Sulking and Skulking: Two of My Favorite Things

Nobody’s been asking me recently what I think about Caroline Kennedy’s being the new senator from New York, but I continue to dither, anyway.  That’s something I do quite well.

So, I read an essay that said oh, yes, of course, Caroline would be a great senator.  Sure, she’d never run for office or anything.  But she’d grown up around Uncle Teddy and a bunch of other high-flying politicos — so how could she not know a lot about politics?

Interesting, very interesting, but only to a point.  I immediately stopped thinking about Caroline Kennedy and all her high-profile problems and started thinking myself.  If I were ever being considered for a position I might lack experience for, what would people say I would have inhaled by virtue of being brought up in my particular family?

Unfortunately, I knew the answer: sulking and passive-aggresive behavior.  I don’t like to brag, but I’ve been trained by the best.

“Nothing’s wrong,” my mother would say, sighing, gazing mournfully and tragically out a window that usually featured a gray, cloudy sky or a dark and stormy night.  (Or, as my sister once wrote me, Mother often “smiled bitterly.”)

“So what if it’s my birthday?” she once told my father.  “Go ahead and go bowling.”  He did and there was hell to pay.  He never learned that — or maybe he did and it didn’t do him any good.  It’s hard to fight and win against a passive-aggressive person.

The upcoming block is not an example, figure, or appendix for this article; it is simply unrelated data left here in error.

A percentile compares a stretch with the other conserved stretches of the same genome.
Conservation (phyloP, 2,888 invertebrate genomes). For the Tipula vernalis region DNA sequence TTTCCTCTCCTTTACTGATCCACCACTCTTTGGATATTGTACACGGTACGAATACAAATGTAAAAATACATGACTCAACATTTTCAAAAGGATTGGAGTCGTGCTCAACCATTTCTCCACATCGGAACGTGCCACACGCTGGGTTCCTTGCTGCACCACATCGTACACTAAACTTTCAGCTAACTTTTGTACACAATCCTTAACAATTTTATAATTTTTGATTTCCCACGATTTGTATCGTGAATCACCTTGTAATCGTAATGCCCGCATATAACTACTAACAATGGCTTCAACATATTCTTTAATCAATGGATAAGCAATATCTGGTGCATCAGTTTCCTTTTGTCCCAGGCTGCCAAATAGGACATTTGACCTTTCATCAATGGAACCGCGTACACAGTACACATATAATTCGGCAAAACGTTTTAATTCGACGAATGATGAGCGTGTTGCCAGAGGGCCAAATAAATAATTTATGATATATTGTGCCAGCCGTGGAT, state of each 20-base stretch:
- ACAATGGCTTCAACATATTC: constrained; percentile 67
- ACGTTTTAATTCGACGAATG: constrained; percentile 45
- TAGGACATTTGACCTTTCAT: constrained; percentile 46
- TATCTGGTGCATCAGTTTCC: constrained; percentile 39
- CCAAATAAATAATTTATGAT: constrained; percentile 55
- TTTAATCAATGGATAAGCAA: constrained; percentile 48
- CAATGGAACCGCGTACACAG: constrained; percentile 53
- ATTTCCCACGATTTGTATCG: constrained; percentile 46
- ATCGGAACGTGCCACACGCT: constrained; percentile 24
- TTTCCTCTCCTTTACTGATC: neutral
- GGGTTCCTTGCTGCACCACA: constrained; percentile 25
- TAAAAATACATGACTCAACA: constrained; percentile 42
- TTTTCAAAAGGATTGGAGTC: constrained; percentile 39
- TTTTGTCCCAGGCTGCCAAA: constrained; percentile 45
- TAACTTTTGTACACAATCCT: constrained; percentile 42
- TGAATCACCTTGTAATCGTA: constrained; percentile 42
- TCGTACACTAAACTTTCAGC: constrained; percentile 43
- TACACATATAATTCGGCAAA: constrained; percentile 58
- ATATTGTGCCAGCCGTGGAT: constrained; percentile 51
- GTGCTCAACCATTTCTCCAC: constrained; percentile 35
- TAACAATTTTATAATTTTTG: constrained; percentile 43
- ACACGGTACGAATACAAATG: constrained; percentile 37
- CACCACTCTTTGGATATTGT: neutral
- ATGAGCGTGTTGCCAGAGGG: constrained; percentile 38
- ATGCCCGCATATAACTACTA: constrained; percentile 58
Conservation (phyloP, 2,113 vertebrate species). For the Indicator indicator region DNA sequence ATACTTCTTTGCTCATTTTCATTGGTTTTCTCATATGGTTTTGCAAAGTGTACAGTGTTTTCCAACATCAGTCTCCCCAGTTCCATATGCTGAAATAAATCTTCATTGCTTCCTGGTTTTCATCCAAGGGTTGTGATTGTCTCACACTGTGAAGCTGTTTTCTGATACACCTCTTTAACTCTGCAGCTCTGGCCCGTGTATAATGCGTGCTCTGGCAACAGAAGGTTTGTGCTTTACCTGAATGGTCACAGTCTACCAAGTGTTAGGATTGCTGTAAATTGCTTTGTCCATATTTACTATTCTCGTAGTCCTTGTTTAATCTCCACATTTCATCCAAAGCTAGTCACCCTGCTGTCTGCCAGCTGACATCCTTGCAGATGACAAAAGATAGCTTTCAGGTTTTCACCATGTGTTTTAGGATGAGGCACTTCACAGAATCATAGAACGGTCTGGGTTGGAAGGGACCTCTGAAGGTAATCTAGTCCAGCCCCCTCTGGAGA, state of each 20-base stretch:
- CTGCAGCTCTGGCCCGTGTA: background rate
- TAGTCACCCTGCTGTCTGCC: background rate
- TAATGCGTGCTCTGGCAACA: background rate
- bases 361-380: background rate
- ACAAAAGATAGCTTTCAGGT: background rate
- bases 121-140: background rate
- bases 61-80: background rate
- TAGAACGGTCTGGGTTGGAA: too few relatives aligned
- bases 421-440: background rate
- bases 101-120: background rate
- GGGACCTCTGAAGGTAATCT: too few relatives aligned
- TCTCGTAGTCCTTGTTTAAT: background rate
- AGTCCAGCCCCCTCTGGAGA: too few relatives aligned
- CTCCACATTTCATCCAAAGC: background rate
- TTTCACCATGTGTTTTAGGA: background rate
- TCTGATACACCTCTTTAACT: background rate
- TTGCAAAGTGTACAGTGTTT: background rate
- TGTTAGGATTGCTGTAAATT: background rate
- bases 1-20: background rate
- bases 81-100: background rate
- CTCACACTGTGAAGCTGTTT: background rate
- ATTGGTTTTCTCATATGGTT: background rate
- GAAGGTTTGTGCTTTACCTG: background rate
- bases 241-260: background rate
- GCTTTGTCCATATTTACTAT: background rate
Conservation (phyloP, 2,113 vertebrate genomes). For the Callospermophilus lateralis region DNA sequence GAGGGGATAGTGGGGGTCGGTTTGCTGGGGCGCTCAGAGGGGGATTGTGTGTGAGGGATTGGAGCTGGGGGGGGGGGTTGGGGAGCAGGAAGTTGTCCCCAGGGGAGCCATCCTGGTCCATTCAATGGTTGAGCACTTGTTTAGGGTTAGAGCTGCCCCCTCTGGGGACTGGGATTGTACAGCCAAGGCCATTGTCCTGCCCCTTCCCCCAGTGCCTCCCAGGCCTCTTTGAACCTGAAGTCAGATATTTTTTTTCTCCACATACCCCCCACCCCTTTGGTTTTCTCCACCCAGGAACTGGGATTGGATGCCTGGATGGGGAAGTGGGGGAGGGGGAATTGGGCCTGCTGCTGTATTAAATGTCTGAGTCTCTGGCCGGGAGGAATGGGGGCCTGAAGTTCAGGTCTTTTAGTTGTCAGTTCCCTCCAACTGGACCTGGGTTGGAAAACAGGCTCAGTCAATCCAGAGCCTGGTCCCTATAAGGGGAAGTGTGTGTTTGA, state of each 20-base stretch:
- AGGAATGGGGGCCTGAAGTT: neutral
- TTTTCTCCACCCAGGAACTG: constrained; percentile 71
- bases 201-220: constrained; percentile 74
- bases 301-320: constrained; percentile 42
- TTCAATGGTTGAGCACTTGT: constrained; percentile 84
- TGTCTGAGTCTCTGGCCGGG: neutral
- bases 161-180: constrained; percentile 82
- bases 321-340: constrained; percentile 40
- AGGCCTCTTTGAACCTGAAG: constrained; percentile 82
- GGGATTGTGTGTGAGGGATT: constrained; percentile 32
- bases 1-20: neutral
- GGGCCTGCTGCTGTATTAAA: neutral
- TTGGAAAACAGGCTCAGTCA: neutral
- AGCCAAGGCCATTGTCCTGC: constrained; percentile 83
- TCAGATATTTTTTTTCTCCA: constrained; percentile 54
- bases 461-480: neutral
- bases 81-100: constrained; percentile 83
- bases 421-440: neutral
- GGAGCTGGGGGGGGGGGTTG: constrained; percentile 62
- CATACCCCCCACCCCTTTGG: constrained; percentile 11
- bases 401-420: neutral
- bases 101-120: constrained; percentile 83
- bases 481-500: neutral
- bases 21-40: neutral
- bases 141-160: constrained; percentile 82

So I’d been well- — or even brilliantly — trained by the time I got married.

“What’s wrong?” my husband would say.

“Oh, nothing.”  And then I’d sigh portentously.

I’d wait for him to barrage me with questions since, after all, another person lying around with a tragic and wounded look on her face who sighed all the time is kind of hard to ignore.  Somehow, though, he managed to do it.  I swear to God, he even went around whistling.

Listen, have enough of those demoralizing experiences, and you start to doubt the efficacy of sulking as a communication tool.  Besides, sulking is very hard work.  You have to stay silent for hours or even days at a time.  It’s not a quiet kind of silence, either; it’s looming, omnipresent, obvious.  You have to draw attention to yourself and your deeply suffering silence on a minute-by-minute basis or, watch out, you’ll be ignored.  There is nothing worse than being ignored when you’re sulking.

The years passed and I finally gave up on sulking and being passive-aggressive, which is really a shame, since I’m quite good at it.  Only now and then have I found occasionally good uses for it — namely, standing in line.  As a passive-aggressive person, I can stand in line and hold my place and shut out any place-jumpers better than anybody you’ve ever seen — all the while maintaining a placid, if not sweet, facial expression.  It is, believe me, an art form.

In fact, when I visited my sister in Israel in 1999, she commented that she’d never seen someone get to the front of the line at the Wailing Wall faster than I did.  And this involved competition against Israelis, who are notorious when it comes to line-hopping.